“We came away from the workshop with RIT with a comprehensive strategic roadmap for our business unit.”

Q: How does INFICON keep up with the lightning-speed pace of innovation in these sectors? How does Industry 4.0 supporting those efforts, if at all?

A: As sensors and customer applications become smarter and more connected, INFICON will be able to collect real time data that can be used to drive our business decisions, make better informed product updates, and service and remotely troubleshoot issues with customers across the globe.

Q: Are INFICON’s I4.0 ambitions informed in any way by efforts to build up domestic production capacity for semiconductors in the U.S.?

A: Yes, as the semiconductor industry builds up in the US we see the need for heavy investment in smart manufacturing. With less students and people entering the STEAM fields it makes it difficult to hire and/or develop talent. Investment in smarter manufacturing will allow us to support the unprecedented growth we see in not only the US, but worldwide semi, as well.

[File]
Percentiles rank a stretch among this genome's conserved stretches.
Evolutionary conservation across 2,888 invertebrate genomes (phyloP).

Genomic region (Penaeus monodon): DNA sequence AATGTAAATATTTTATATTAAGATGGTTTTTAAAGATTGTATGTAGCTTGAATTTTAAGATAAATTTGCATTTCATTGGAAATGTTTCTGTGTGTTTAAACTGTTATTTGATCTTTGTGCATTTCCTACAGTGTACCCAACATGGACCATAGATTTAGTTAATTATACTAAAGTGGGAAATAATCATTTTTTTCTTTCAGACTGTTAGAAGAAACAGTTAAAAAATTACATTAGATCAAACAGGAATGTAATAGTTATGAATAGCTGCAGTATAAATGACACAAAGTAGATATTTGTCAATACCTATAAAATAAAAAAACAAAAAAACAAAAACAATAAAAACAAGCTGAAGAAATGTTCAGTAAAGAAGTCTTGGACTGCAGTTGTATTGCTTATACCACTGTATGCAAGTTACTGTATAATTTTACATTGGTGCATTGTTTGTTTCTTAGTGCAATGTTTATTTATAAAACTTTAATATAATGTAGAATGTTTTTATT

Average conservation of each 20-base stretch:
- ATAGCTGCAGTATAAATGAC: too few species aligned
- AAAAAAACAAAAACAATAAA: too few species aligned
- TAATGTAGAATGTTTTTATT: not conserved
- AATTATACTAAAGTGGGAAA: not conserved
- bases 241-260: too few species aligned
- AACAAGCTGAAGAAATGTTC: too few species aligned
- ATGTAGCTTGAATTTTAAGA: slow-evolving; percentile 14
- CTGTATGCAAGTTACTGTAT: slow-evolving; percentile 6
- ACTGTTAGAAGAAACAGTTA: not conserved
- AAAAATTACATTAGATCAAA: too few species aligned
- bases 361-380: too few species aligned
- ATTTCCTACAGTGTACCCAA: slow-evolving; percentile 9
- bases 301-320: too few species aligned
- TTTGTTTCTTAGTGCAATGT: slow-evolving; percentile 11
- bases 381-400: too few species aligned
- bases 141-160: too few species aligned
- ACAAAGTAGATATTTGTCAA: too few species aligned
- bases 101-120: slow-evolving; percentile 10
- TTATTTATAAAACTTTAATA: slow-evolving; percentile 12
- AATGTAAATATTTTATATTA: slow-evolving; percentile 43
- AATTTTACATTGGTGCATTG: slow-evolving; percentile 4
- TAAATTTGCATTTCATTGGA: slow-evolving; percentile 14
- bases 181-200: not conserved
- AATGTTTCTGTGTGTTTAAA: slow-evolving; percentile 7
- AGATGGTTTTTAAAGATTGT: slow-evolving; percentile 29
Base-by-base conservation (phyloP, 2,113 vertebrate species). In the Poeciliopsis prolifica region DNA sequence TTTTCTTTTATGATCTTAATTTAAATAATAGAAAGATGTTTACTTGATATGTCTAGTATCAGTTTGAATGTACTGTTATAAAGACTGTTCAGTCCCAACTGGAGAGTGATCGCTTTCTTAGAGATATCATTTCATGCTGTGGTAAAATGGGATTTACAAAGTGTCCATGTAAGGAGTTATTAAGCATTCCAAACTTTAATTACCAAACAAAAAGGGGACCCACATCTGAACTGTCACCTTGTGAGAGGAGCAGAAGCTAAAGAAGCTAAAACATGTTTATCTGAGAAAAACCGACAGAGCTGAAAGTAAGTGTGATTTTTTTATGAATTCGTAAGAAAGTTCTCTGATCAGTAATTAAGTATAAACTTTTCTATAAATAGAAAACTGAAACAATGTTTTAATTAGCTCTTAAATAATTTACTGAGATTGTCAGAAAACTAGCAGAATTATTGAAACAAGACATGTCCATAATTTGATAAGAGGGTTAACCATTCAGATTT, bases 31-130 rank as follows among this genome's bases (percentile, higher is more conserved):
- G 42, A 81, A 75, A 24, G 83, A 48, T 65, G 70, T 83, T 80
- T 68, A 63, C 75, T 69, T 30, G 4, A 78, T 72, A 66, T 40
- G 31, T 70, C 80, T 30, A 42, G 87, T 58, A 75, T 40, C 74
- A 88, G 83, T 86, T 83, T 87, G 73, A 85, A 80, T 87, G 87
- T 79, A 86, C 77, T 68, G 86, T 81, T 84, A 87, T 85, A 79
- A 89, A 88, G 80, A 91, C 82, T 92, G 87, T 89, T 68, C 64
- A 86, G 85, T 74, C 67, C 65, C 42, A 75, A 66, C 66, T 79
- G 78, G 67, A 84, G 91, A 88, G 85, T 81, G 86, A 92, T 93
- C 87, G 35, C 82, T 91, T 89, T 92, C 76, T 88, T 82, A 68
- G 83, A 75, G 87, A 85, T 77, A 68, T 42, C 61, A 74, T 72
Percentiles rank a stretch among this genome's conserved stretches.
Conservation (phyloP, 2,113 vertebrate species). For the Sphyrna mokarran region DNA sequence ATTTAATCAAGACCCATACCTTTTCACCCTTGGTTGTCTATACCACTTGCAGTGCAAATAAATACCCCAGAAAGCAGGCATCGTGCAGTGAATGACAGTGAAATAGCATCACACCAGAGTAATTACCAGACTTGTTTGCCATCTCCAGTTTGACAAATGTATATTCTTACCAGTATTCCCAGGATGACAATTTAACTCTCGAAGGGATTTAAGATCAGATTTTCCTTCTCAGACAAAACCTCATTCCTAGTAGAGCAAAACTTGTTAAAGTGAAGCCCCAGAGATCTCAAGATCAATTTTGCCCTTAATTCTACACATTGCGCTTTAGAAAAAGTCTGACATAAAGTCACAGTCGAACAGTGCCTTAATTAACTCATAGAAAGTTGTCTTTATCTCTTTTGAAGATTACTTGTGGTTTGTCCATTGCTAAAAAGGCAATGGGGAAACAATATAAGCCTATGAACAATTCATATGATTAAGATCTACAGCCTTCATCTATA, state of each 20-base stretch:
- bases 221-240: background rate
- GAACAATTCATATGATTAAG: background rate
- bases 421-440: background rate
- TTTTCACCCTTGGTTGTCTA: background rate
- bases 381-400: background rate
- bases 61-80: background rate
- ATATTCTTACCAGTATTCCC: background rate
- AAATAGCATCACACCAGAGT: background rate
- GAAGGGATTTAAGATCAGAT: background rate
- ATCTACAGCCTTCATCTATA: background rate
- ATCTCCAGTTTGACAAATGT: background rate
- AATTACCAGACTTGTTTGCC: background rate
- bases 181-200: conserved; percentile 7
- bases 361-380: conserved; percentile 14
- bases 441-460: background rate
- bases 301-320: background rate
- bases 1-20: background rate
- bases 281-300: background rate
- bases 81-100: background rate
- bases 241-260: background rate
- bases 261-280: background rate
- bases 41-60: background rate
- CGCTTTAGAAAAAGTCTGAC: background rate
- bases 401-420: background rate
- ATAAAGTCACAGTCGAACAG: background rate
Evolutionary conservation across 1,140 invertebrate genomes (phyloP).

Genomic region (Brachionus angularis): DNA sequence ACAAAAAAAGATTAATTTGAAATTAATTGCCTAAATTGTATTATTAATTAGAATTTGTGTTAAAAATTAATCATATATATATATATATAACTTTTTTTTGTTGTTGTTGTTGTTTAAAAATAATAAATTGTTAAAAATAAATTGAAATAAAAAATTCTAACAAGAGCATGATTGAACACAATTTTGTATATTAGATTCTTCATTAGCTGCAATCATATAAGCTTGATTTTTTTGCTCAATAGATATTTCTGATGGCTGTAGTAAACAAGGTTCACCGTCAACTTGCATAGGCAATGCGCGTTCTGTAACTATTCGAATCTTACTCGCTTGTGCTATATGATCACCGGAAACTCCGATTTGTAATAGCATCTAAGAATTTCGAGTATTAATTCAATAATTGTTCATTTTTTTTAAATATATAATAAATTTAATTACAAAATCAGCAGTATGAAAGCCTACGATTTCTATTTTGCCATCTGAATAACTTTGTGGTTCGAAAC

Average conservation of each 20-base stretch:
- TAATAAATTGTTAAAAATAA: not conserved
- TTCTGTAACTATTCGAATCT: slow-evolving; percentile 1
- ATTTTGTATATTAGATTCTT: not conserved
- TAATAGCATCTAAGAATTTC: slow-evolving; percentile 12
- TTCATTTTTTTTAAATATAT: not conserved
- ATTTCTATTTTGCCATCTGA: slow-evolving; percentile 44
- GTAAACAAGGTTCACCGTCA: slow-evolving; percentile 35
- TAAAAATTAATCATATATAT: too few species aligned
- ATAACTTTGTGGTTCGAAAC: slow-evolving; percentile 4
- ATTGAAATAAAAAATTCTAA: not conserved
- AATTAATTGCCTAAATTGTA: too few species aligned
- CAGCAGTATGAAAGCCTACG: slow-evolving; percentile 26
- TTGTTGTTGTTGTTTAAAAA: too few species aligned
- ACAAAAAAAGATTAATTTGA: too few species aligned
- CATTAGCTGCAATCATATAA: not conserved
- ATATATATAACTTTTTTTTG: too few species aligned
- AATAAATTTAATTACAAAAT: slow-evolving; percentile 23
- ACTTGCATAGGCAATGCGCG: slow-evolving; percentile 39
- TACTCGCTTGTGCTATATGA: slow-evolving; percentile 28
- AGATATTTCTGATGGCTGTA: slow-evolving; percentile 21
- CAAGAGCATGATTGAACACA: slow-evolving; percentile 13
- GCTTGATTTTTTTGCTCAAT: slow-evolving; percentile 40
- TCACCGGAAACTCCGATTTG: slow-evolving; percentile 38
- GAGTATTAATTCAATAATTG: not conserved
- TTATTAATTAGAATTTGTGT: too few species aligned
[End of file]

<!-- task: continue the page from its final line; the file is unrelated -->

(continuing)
Industry 4.0 Sustainability in Practice


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About the authors

Senior Writer and Content Strategist

Golisano Institute for Sustainability 
Rochester Institute of Technology 

Golisano Institute for Sustainability (GIS) is a global leader in sustainability education and research. Drawing upon the skills of more than 100 full-time engineers, technicians, research faculty, and sponsored students, it operates six dynamic research centers and over 84,000 square feet of industrial infrastructure for sustainability modeling, testing, and prototyping. Graduate-level degree programs are also offered that convey the institute's knowledge to the next generation of industry professionals.